You can learn a lot about the business end of design and illustration by trial and error and reading articles and books, but one thing that is seemingly impossible to get a grasp on is pricing.
Whether you are a student, a young designer or a pro, pricing jobs can be one of the most frustrating parts of the creative process, as figuring out what is the best reward for you is the hardest.
As a freelance designer, the most common thing I have been asked over the years is:
How much will you charge me for a logo?
How much will it cost me a design of a simple website?
To these types of questions, clients expect to hear an exact number but the thing is that the cost of creative work is very subjective.
A couple of years ago, for all my design services I had a fixed price list where it was stated – logo design costs £XXX, web design for a personal website costs £XXX, corporate website design costs £XXX, etc. It was working for a while but then those “simple” projects started getting more complex, and once they reached a point where I spent three or four times more hours working than the usual, I had to reconsider what I am doing and to find a better solution to the problem.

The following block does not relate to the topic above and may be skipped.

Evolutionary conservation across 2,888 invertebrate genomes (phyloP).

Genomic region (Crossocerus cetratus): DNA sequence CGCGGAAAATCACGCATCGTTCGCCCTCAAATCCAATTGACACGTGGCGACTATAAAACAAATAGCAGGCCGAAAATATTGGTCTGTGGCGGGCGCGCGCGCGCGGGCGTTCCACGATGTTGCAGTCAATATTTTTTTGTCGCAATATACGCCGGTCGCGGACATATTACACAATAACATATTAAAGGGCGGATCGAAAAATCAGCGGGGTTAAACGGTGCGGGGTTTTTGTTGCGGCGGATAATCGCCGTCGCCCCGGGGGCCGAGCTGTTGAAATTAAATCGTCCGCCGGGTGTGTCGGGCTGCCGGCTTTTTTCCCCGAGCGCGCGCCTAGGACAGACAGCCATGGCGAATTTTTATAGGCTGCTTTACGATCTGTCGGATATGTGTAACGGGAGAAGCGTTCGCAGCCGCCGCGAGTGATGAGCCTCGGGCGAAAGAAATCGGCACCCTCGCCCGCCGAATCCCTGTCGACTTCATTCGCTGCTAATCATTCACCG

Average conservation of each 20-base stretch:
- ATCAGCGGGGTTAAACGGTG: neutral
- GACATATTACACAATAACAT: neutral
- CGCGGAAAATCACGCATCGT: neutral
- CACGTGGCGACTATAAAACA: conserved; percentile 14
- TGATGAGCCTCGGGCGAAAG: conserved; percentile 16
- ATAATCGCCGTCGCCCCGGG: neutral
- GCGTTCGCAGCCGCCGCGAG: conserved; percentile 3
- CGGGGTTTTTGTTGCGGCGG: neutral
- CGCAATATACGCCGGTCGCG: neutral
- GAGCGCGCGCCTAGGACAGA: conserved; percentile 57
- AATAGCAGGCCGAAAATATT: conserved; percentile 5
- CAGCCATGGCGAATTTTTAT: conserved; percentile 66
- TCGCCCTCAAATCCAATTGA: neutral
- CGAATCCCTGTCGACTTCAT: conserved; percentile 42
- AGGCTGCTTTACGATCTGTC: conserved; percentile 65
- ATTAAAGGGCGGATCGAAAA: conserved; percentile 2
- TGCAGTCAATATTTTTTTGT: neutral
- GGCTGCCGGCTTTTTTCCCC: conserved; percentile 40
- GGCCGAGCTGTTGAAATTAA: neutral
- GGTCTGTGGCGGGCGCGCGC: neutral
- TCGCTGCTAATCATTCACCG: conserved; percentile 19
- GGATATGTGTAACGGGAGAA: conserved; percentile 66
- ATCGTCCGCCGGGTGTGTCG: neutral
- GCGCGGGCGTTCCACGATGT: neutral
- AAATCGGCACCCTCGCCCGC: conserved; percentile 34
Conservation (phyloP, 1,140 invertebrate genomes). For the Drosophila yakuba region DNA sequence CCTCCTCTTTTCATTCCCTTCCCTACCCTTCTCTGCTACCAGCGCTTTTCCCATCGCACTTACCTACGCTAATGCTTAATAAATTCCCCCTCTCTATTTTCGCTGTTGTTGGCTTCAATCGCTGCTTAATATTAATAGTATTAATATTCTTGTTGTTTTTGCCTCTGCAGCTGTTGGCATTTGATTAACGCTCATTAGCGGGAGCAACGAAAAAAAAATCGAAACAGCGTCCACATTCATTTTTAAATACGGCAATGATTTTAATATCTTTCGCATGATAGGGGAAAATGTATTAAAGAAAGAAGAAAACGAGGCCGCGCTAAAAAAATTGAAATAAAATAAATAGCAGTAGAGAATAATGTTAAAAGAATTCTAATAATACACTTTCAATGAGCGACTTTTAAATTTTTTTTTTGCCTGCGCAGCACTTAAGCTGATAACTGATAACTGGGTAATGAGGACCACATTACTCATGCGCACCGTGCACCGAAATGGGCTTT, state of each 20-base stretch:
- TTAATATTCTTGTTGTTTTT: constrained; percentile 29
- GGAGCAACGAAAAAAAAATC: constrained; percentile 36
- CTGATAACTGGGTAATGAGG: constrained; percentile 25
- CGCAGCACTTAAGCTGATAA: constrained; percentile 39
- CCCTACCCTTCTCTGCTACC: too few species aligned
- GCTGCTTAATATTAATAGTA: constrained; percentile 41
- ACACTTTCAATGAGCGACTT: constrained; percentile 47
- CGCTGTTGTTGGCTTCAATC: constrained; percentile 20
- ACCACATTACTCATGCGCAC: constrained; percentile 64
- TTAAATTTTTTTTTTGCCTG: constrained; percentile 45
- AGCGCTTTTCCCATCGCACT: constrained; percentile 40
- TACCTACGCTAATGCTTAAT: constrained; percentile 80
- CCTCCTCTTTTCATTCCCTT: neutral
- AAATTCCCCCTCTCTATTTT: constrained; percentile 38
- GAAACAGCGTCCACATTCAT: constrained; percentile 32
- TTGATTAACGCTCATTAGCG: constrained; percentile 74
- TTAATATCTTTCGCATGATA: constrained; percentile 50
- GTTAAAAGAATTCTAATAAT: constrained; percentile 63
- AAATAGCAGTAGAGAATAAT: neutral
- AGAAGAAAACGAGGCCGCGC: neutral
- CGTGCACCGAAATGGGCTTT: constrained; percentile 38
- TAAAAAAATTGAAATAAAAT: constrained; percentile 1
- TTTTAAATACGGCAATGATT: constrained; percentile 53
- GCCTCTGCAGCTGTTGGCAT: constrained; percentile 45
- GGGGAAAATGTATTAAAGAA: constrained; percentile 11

Now instead of having a flat-rate for a service I switched to a flat-rate for 1-hour spent on a service. This way every time someone requires a design service I look up to that list and I give an accurate final project price.
Pricing hourly seems much easier than the flat-rate pricing, but because you have to give clients a full-cost price upfront, you can end up in a very tough spot if you don’t have a firm grasp on how long it takes you to do things. There is nothing to worry about though. Such skill is being obtained by practice and by misjudging the first couple of times when you give estimates for your work.
Another thing you must have in mind is that we are not machines and our creative work is very dependent on our mood, feelings, and emotions and sometimes it might take us longer than we have expected to complete a project simply because we have lost our motivation.
But trust me on this:
If a person believes that he is rewarded fairly for his work, he would not have a day when he is feeling down or not in the mood. He would be happy!
Reward comes in many forms, but the most basic and needed one is the monetary reward – after all, we all have to eat and pay bills.Tags: design, sales, tips